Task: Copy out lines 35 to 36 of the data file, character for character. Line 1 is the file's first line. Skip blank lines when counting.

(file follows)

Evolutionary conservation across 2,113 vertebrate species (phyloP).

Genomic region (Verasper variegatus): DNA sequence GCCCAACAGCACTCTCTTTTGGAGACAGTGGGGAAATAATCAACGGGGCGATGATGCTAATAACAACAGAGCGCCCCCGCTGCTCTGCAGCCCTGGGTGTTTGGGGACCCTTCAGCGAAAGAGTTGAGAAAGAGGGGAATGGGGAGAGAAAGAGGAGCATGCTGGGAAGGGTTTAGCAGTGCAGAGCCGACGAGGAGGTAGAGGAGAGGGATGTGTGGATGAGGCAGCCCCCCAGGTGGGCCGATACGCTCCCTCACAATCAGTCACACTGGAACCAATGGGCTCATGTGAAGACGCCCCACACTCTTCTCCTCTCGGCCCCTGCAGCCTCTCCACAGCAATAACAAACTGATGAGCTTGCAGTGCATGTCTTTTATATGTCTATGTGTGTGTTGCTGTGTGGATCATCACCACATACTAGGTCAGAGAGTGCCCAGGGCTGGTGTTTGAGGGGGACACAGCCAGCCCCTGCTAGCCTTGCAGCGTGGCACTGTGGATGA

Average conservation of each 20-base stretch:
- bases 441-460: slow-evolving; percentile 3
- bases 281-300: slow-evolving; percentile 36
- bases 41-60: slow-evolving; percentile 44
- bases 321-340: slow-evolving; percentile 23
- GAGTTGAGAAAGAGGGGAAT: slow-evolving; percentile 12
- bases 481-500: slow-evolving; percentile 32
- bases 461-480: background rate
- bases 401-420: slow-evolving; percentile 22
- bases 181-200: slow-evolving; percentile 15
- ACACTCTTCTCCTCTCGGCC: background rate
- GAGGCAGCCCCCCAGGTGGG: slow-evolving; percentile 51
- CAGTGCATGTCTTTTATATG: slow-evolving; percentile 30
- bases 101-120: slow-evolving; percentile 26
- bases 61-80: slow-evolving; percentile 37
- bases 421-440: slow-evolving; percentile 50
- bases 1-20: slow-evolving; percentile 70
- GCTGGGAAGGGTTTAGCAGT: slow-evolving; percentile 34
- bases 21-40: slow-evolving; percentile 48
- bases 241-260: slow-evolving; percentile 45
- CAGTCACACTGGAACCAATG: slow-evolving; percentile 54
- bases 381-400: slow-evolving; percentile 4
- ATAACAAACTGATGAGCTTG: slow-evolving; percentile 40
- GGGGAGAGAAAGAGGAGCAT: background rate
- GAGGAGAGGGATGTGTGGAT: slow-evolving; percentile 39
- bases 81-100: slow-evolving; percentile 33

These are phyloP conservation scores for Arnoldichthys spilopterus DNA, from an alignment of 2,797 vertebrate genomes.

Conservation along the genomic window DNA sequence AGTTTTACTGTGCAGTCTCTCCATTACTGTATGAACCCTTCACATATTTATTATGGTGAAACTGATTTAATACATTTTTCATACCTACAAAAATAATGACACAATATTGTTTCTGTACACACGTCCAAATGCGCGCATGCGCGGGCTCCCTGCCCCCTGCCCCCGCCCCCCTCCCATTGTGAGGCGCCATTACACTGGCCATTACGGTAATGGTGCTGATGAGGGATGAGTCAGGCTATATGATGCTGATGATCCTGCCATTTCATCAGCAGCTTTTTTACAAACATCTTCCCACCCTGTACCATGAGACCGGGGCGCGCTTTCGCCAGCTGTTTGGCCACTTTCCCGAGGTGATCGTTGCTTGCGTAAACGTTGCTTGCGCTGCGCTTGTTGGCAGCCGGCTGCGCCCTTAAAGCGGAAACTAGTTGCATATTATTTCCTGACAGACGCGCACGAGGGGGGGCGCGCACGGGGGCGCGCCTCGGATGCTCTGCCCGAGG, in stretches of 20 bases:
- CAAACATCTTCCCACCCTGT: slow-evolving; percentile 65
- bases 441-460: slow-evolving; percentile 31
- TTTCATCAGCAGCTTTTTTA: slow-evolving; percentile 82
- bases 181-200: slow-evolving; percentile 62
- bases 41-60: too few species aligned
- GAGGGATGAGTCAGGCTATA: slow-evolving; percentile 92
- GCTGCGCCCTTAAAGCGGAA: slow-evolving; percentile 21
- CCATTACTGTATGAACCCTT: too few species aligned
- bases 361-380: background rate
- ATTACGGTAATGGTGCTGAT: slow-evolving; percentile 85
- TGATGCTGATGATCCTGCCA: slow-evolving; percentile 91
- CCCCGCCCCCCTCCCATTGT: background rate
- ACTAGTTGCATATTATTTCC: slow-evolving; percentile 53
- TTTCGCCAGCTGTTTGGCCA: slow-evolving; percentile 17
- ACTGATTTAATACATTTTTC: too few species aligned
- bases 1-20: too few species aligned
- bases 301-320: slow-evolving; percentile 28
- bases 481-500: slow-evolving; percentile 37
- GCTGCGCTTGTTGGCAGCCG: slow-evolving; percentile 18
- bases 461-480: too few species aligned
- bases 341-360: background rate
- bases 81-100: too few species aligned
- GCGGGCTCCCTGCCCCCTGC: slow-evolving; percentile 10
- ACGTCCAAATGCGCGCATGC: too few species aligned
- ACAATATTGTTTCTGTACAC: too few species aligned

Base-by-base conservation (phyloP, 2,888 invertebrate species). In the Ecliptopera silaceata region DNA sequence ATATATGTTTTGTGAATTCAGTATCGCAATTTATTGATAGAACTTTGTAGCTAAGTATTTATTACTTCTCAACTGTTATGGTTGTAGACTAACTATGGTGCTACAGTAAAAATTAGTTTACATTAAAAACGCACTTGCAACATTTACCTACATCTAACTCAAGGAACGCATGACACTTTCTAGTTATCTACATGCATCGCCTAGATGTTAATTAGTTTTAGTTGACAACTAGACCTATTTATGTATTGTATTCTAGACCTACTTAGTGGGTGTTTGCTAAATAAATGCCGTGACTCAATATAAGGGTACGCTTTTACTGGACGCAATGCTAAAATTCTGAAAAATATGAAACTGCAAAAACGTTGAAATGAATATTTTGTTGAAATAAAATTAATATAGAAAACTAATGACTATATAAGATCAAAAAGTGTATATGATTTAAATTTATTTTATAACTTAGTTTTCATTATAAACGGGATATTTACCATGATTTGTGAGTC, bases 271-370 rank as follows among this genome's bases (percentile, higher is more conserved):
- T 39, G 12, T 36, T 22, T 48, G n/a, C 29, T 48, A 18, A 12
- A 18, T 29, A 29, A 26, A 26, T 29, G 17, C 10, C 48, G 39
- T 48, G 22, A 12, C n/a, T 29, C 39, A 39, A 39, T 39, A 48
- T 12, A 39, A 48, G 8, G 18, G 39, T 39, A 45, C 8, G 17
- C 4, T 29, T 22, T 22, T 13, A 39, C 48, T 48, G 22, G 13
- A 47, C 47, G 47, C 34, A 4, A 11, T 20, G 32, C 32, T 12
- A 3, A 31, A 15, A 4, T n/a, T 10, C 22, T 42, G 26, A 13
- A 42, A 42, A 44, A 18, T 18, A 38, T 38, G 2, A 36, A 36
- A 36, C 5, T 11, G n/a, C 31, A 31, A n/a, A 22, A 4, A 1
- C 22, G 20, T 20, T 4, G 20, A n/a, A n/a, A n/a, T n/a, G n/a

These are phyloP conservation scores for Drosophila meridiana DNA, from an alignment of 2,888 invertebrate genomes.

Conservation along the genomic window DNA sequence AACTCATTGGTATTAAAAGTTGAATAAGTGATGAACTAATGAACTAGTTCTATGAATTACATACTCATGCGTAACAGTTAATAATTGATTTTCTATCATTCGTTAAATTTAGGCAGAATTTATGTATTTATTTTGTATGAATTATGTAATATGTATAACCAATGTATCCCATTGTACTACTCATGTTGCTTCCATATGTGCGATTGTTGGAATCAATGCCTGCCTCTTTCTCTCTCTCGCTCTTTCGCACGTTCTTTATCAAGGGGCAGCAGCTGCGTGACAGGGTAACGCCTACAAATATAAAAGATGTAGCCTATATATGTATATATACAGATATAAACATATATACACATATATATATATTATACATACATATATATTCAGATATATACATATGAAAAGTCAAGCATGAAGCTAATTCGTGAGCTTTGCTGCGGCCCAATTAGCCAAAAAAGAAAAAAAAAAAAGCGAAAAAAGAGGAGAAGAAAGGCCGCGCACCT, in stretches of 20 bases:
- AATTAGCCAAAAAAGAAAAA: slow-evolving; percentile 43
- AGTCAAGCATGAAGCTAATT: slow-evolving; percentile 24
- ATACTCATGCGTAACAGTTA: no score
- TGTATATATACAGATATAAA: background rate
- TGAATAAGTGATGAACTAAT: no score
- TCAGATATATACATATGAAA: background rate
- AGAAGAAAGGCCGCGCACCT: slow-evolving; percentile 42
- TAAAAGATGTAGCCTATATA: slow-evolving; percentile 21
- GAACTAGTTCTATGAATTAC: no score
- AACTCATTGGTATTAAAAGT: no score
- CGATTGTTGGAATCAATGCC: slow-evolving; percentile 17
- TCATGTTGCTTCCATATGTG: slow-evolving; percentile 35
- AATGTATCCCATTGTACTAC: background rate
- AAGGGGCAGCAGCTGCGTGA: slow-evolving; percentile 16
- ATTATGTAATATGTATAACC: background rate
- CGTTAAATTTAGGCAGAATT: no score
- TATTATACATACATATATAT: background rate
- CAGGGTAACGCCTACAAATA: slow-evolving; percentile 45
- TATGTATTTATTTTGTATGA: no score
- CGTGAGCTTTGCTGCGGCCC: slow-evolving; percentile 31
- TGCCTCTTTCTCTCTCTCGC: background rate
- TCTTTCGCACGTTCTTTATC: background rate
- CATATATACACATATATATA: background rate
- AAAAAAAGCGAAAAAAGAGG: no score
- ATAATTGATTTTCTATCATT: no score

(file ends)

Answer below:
- bases 41-60: too few species aligned
- GAGGGATGAGTCAGGCTATA: slow-evolving; percentile 92